It was during this time in his life that the artist became interested in Ukiyo-e , a genre of prints made using a woodcut or woodcut technique, produced in Japan between the 17th and 20th centuries, including landscape images, of the theater and alternate areas.
He and other contemporaries such as Claude Monet and Edgar Degas began to collect them, being works that would inspire paintings that reflect the influence of the Japonaiserie in his technique and artistic vision.
An original work by artist Keisai Eisen, Van Gogh's replica of The Courtesan features an infusion of brilliant color that far outshines the original. He chose a background of a lily pond instead of Eisen's cherry blossoms.
Van Gogh's Paintings in the Later Period
Vincent van Gogh moved from Theo's house in Paris to Arles, in the south of France, in 1888, where he rented his famous Yellow House.
In the spring, the artist painted the flourishing landscapes of Provence, as well as seascapes in nearby Saintes-Marie-de-la-Mer. During this productive period in his life, the artist also made a number of portraits, including his series of paintings portraying the Roulin family .
While preparing a room in his Yellow House to accommodate Gauguin, who was planning to visit Arles for an extended stay later in the year, Vincent van Gogh was also working on his second series of Sunflowers paintings .
He had created the first series while he was with his brother in Paris. The artist's paintings of sunflowers featured various backgrounds and arrangements of the large golden flowers, each similar but distinct. Art connoisseurs especially appreciate these works for their groundbreaking expansion of the yellow color spectrum. Others appreciate the paintings for their unique combination of simplicity and richly evocative detail.
Although Gauguin's visit was highly anticipated by Vincent van Gogh, his arrival at The Yellow House in October 1888 did not end as planned.
At first, both artists enjoyed a prolific period in their careers together, but disagreements and arguments marred the productive tone of the fledgling company. Tensions between the two culminated in late December when Vincent allegedly attacked his colleague with a razor blade and ended up cutting off part of his own ear.
The syphilis disease was beginning to reveal itself: he began to hallucinate and would suffer attacks in which he frequently lost consciousness.
Still, Van Gogh later claimed not to remember anything about the fateful event with the razor.
After losing his ear, Vincent van Gogh spent the next few days in the Arles hospital. It is generally assumed that Vincent Van Gogh had syphilis because approximately 10% of all European men carried the disease in the late 19th century. Van Gogh is believed to have been infected with syphilis as he frequented brothels and exhibited erratic behavior. According to some historians, around this time Van Gogh had terrible mouth sores and lost a lot of weight because he couldn't eat.
Unlike gonorrhea, which he also suffered from, syphilis caused him insanity in its last stage, called neurosyphilis. Perhaps one of the decisive factors in his suicide was that the artist feared developing the final symptoms of the disease.
Although struggling with rapid mental decline, Van Gogh produced a series of stylistically diverse paintings depicting the hospital itself and the olive and cypress trees on the grounds surrounding the institution.
Vincent van Gogh painted his brilliant 1889 work, Irises, in the garden of Saint-Remy during his stay in that place of seclusion.
The painting, which exhibits some characteristics of Japanese woodblock prints, as well as the artist's penchant for color and light, was part of the annual Societe des Artistes Independiente exhibition in Paris, thanks to Theo's intervention, along with La Starry Night over the Rhône .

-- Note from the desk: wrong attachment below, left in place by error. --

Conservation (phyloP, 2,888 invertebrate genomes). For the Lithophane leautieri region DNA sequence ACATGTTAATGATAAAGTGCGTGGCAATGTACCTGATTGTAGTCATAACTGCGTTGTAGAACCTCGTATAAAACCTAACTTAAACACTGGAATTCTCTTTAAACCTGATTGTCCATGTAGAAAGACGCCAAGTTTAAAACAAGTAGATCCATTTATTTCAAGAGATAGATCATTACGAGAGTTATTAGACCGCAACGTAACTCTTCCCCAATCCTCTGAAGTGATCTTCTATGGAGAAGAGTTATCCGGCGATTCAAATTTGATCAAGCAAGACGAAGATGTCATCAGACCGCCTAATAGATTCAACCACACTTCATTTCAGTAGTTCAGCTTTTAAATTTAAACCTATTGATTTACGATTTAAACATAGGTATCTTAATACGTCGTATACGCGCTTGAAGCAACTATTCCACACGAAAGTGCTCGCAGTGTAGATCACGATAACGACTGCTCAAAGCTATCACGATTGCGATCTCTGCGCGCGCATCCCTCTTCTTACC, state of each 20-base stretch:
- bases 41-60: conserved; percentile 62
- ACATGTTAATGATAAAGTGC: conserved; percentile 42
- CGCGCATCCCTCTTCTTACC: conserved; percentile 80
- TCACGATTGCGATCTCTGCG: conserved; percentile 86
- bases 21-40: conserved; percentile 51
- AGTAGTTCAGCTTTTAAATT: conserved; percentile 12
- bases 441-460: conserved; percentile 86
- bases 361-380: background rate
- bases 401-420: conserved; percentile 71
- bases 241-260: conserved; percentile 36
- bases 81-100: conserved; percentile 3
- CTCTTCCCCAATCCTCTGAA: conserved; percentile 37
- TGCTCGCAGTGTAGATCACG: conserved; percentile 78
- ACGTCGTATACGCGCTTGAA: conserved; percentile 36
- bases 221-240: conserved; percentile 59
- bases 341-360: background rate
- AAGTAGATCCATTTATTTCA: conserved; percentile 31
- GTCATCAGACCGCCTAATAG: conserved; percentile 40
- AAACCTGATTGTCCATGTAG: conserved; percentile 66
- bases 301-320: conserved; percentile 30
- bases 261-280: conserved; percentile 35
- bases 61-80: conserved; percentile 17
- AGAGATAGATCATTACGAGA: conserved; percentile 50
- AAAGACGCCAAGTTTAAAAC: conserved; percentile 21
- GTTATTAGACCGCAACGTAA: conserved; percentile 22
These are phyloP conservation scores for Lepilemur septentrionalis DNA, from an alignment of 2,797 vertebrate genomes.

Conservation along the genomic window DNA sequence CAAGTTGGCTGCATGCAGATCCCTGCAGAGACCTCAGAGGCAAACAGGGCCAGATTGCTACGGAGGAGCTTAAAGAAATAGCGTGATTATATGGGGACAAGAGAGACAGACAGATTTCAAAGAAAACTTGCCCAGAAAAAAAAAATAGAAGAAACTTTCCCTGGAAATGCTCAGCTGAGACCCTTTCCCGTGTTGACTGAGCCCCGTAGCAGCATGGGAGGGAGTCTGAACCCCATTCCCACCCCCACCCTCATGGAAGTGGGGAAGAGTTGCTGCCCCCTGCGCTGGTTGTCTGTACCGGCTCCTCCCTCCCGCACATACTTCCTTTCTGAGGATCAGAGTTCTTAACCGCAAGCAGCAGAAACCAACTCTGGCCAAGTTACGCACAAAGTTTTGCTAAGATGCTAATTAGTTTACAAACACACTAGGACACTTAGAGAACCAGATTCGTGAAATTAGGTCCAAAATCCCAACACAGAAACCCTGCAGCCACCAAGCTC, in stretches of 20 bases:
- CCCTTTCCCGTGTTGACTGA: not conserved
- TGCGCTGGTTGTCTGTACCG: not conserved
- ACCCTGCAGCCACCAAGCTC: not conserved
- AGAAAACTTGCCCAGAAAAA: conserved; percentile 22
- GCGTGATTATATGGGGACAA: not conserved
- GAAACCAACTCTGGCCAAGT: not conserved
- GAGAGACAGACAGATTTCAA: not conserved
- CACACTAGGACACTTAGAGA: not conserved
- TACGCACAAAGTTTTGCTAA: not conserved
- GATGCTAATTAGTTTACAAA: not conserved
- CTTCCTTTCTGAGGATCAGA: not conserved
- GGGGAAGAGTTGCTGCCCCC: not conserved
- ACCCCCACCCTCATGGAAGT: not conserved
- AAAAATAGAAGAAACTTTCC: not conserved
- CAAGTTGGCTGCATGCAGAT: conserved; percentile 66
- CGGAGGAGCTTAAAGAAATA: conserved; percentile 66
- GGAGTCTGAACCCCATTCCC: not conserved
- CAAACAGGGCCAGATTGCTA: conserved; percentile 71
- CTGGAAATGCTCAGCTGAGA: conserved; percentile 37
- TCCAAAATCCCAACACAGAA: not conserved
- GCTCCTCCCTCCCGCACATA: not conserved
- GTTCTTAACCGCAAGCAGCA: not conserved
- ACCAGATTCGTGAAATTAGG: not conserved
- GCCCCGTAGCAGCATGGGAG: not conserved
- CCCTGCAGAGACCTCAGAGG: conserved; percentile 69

Van Gogh, a prolific artist
Between November 1881 and July 1890, Vincent van Gogh painted almost 900 paintings, a very prolific production for any time.
Since his death, Van Gogh has become one of the most famous painters in the world. His paintings have captured the minds and converted the hearts of millions of art lovers.
“There are two ways of thinking about painting, how not to do it and how to do it: how to do it - with a lot of drawing and little color; how not to do it, with a lot of color and little drawing ".
Van Gogh firmly believed that to be a great painter one had to master drawing before adding colour. Over the years, the artist clearly mastered drawing and began to use more color. Over time, one of the most recognizable aspects of Van Gogh's paintings became his bold use of color. This characteristic is evident both in the landscapes and in his still lifes.
About a year before his death, Van Gogh predicted that there would be a great "painter of the future" who would know how to use color like no other and would become the future of painting. He expressed this in a letter to his brother Theo in May 1888,
“As for me, I will continue to work, and here and there some of my work will prove to be of lasting value, but who can achieve in figure painting what Claude Monet has achieved in landscape? Yet you must feel, as I do, that someone like this is on the way, Rodin? - doesn't use color - it won't be him. But the painter of the future will be a colorist such as has never been seen before."
During his lifetime, Van Gogh was never famous as a painter and struggled to make a living as an artist.
Van Gogh only sold one painting during his lifetime, The Red Vineyard . This painting was sold in Brussels for 400 francs just a few months before his death.
About a week after his passing, Van Gogh's brother Theo wrote to his sister Elizabeth about Van Gogh's legacy as a great artist:
“In the last letter he wrote to me and which dates from about four days before his death, he says:“ I try to do as well as certain painters whom I have loved and admired very much ”. People should realize that he was a great artist, something that often coincides with being a great human being. In the course of time this will surely be recognized, and his early death will be mourned by many."
Van Gogh's hope that his work could continue to inspire the world after his death has come true: to this day, his extraordinary, unparalleled art reaches millions of admirers in every corner of the globe.
Explore some of the most representative Van Gogh Paintings in the Kuadros collection that bears his name.
Kuadros, a famous painting on his wall.